Stereotypical hate figure was once a heavy-drinking bouncer at a Soho club
WITH HIS one missing eye and a metal hook instead of a hand, the radical Muslim cleric Abu Hamza was a ready-made stereotypical hate figure for many in Britain unsettled by his firebrand speeches against liberal, western society and in favour of jihad.
Hamza, whose extradition from Britain to the United States to face terror charges – including 11 different counts of criminal conduct related to the taking of 16 hostages in Yemen in 1998 – has been deemed legal by the European Court of Human Rights, once appeared to embrace western society. He worked as a bouncer in a Soho nightclub and had a reputation for socialising and heavy drinking when he first came to Britain from Egypt 28 years ago.
The 53-year-old was born in Alexandria, studied civil engineering and in 1984 he married a British woman, Valerie Fleming. It has been suggested that racial abuse of his son turned Abu Hamza into a critic of western life. In 1990 he divorced his wife and returned to Egypt where he reinvented himself as a Muslim “holy man” or sheikh.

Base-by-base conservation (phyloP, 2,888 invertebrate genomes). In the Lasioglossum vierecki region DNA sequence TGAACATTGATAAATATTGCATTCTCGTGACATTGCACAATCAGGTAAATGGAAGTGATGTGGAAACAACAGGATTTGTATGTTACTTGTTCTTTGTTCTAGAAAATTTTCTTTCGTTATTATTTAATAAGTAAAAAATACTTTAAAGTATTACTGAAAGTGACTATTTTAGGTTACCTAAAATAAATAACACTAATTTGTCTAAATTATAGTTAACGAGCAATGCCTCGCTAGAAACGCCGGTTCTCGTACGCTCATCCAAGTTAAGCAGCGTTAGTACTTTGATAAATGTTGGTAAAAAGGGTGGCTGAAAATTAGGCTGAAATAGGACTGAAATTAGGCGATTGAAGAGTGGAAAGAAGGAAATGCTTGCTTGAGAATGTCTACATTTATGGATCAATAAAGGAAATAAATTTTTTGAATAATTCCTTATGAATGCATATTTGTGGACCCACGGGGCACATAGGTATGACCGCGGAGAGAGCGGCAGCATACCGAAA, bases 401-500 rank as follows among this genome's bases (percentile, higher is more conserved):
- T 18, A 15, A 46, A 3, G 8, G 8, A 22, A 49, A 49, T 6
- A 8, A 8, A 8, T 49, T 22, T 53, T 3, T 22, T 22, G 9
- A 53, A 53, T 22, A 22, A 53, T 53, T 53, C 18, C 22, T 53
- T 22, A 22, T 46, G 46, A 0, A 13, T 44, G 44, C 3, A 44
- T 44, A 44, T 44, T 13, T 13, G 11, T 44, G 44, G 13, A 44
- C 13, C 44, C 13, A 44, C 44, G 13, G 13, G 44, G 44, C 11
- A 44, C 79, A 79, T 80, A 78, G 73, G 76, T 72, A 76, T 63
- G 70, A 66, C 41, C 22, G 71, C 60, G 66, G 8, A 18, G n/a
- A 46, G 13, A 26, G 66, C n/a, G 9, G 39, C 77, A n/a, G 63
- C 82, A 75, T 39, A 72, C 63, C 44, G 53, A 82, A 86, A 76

He travelled to Pakistan and then on to Afghanistan. It is unclear if he fought there, but when he returned to the UK with his British passport in the early 1990s he was missing his right hand and an eye. He claims he lost the hand fighting jihad in Afghanistan.
In 1996 he re-emerged at the Finsbury Park mosque in north London preaching jihad to a young congregation. When three British tourists were killed in Yemen in January 1999, that government accused Abu Hamza of using his mosque to recruit Islamic warriors to the fundamentalist cause.
He was alleged to have been the leader of a cell called Supporters of Sharia [Islamic law] and was accused of sending his son, Mustafa Kamel, to Yemen, where he and five other British Muslims were convicted on terrorist charges. Following the September 11 attacks in the US, he said: “Many people will be happy, jumping up and down at this moment”. In February 2006, he was jailed in the UK for seven years for soliciting murder and inciting racial hatred. He is being held in the maximum-security Belmarsh prison in Woolwich, south-east London.– (Agencies)